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Second Generation


8. SIMON ADAMSON1,6,7 was born in 1733 in Springfield, Bucks County, Pennsylvania.2,4 He died after 1817 at the age of 84 in Jefferson County, Tennessee.1,5

Email from another Adamson descendant, Paul Fuenning <rev227@hotmail.com> lists some curious information about the family of Simon. No sources furnished. He listed sons Jesse & Enos as born in Fairplay, SC in 1758 and 1760; then listed a Joseph born in 1775, also in Fairplay SC. The children in between born in Randolph Co NC, Orange Co NC, then TN, but again he has children born in TN before some of those born in NC. This makes no sense with any other Adamson information I have found as I know of no residences for Simon and family other than PA then perhaps VA, then NC, and on to TN as the usual migration pattern follows.

http://homepages.rootsweb.ancestry.com/~kenbowen/bowenk.wbg/wga22.html
The Adamson family were at Haddonfield, NJ and moved about 1726 to,
Springfield, Bucks County, PA and were for a time members of the Gwynedd MM.
Many of the names of the Allied families in the ROUTH and ADAMSON genealogy were
residents of Chester County, PA. There was a large migration of these people in
1733 when they moved to Frederick County, VA. The land records suggest that
there was another group of Quakers from Chester and Bucks Counties, PA moved to
Frederick County, VA in the early1750's, and many of the individuals in both
groups moved thence into North Carolina. The Opequon or Hopewell MM records for
that crucial time period when our ancestors were in Frederick County, VA were
destroyed by fire.

Probably the Simon Adamson found in Orange Co NC along with Jesse Adamson: Colonial America 1607-1789 NC Census Index.

Simon married "out of unity" and left Bucks County, first to North Carolina and then to Tennessee. His first wife is listed as unknown by Judy Dye, Mary T. is listed in other references. So many Larkins are in the neighborhood and this name is subsequently used as an Adamson given name - perhaps the first wife was a Larkin. He had a second marriage to Eleanor ?Lewis about 1766. She is supposed to have been a widow, perhaps Eleanor Moon, or was she a Larkin? There is also the possibility that she has been confused with Eleanor Routh, wife of Simon Jr - two daughters Elizabeth & Martha often listed for Simon Sr. were more likely children of Simon Jr as named in his Will, instead of daughters of Simon Sr. Sometimes a son David is listed for Simon, but I have found no indication he existed. One database had a wife as Margaret Patterson - again with no proof whatsoever.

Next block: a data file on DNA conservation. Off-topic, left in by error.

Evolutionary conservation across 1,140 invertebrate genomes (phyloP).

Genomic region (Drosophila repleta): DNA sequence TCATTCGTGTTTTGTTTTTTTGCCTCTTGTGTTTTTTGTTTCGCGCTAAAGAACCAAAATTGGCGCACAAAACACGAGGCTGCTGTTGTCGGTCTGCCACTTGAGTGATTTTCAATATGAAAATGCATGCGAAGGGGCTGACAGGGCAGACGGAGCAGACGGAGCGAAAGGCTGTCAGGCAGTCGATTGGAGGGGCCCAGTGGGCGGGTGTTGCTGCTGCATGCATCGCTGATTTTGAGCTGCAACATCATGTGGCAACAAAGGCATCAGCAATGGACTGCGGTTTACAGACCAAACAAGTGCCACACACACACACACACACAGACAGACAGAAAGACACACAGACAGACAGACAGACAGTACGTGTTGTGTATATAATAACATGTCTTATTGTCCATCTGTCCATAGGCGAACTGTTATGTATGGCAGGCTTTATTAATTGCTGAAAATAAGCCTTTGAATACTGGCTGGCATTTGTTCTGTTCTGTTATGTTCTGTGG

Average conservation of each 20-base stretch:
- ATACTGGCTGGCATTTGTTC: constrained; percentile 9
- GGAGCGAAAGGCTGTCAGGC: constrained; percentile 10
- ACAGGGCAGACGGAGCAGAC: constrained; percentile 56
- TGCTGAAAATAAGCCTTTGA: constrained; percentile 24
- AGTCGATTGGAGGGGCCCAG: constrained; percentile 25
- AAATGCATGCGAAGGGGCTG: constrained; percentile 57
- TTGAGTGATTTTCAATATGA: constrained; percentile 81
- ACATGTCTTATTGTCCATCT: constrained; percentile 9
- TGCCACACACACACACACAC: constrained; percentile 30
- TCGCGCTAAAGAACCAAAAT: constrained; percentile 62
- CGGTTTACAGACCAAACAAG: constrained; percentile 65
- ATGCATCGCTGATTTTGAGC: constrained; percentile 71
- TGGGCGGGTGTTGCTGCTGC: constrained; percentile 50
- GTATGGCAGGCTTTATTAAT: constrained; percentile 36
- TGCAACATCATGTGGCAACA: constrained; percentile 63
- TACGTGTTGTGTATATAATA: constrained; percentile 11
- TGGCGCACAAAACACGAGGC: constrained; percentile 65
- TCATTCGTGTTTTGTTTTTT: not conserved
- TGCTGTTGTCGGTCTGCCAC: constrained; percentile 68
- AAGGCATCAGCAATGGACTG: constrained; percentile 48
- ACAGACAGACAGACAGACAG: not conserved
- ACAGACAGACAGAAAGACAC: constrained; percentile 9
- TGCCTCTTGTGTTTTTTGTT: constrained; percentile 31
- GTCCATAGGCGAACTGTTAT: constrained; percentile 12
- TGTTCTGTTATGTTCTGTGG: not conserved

Tax lists in Tennessee are confusing given the fact that multiple Simon Adamsons were present. Both Jefferson and Knox Counties were formed out of Greene & Hawkins Counties in 1792.
1800 1800 JEFFERSON COUNTY, TN TAX LIST alphabetized Taxable property in Capt
Hodge's Company
Simon ADAMSON 75 acres [no poll and could be Simon Sr, not taxed because of age]
John ADAMSON 132 acres 1 White Poll
Jonathan ADAMSON 63 acres 1 White Poll
1806 KNOX COUNTY, TENNESSEE TAX LIST
ADAMSON, Simeon 115 acres [Jr or Sr?]
My note: I believe Simon Jr was in Jefferson Co first since he was accepted into the Lost Creek MM in 1805 and that the Simon in Knox Co in 1806 was most likely Simon Sr.


29 Dec 1810, Simon Adamson Sr was received in the Lost Creek MM at New Market, Jefferson Co TN on his own request. His son Simon Jr was already a member there. Lost Creek was established in 1797 from New Garden MM in North Carolina. Simon's sons were present in Jefferson Co as well. The name of New Market from Jefferson Co would be passed to to a community in MO when the family moved West.


Although some attribute a will written in Jefferson Co TN, 22 May 1812 and proved in Mar of 1814; that was not this Simon but the Simon who married Eleanor Routh, probably his son. Records referring to two Simons in Jefferson Co TN cease about 1810.

I have actually found a later record for Simon, Sr. at the "Digital Library on American Slavery". A petition, #11481738, was filed to the Senate and House of Representatives of the State of Tennessee, in Knoxville, in 1817. Forty-one petitioners argued that slave owners should be permitted to free their slaves on terms which will not involve them, nor their estates, for their maintenance. And they proposed a law to declare all descendants of slaves, born after the passing of the law, shall be free at a certain age which your honourable Body may fix upon. Signers to the petition included John Adamson, Jonathan Adamson, Simon Adamson Sr, and Isaac Williams.
A copy of the petition is held at the Tennessee State Library & Archives in Nashville.

SIMON ADAMSON and ?Mary T. [ADAMSON] were married.1,4 ?Mary T. [ADAMSON] was born (date unknown).

SIMON ADAMSON and ?Mary T. [ADAMSON] had the following children:

+22

i.

Jesse T. ADAMSON.

+23

ii.

Enos ADAMSON.

+24

iii.

Simon ADAMSON Jr..

+25

iv.

John N. ADAMSON.

+26

v.

JONATHAN ADAMSON.

+27

vi.

Thomas ADAMSON.